Horsley Priory was a medieval, monastic house in Gloucestershire, England.
Goda owned an estate at Horsley, in 1066. It was granted to Troarn Abbey by Roger de Montgomery before 1086. The original grant was said to provide for a prior, a monk, and a parish chaplain to reside at Horsley. From those provisions emerged the cell called Horsley Priory.
Troarn Abbey exchanged the priory with Bruton Priory for lands in Normandy in 1260. The priory of Horsley ceased to exist before 1380. Horsley manor was retained by Bruton Priory, until the Dissolution of the Monasteries in 1539. In 1541, Horsley was granted to Thomas Seymour.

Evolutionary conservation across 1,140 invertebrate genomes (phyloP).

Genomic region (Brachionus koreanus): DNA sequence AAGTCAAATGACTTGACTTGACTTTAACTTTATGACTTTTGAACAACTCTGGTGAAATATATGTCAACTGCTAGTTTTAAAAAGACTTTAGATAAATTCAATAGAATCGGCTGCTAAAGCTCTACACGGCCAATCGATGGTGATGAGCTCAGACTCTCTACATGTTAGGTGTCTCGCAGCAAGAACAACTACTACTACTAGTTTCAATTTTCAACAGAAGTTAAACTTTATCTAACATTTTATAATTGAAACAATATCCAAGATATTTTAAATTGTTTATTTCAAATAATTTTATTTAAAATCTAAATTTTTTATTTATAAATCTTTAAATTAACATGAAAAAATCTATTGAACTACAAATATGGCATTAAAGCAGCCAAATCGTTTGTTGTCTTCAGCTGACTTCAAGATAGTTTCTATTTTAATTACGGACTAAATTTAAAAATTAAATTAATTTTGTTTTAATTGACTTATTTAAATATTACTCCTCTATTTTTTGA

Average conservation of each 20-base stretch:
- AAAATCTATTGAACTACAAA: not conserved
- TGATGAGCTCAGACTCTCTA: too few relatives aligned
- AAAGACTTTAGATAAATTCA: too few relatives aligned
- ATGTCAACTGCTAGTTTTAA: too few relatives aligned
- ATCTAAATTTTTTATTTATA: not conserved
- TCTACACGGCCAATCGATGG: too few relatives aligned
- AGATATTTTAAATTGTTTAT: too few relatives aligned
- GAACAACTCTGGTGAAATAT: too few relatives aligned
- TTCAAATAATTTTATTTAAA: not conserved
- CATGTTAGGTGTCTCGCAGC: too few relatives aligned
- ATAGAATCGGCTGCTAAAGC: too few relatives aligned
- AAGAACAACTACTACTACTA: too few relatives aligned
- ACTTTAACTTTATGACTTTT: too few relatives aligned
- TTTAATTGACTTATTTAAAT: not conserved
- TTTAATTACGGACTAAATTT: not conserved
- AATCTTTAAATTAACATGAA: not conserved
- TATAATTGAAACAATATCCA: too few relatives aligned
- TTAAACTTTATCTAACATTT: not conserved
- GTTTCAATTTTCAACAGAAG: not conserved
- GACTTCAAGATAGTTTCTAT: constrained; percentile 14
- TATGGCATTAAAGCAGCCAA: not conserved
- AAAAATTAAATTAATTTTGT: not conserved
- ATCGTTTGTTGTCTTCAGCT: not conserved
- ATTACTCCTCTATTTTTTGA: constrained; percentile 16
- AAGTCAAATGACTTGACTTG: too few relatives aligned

Priors of HorsleyEdit
- Stephen, 1262, (fn. 28) occurs 1269
- Walter de Horwood, occurs 1271
- Richard de la Grave, 1292
- William, 1298
- William de Milverton, ob. 1329
- Laurence de Haustede, 1329
- Henry de Lisle, 1335 resigned 1357 (fn. 36)
- Richard de Holt, 1357 resigned 1363 (fn. 38)
- William Cary, 1363
- Cal. Inq. Misc. iii, pp. 274-5
- "Horsley - Manor and other estates | A History of the County of Gloucester: Volume 11 (pp. 177-179)". british-history.ac.uk. Retrieved 6 June 2014.
- "Houses of Augustinian canons - The priory of Horsley | A History of the County of Gloucester: Volume 2 (pp. 91-93)". british-history.ac.uk. Retrieved 6 June 2014.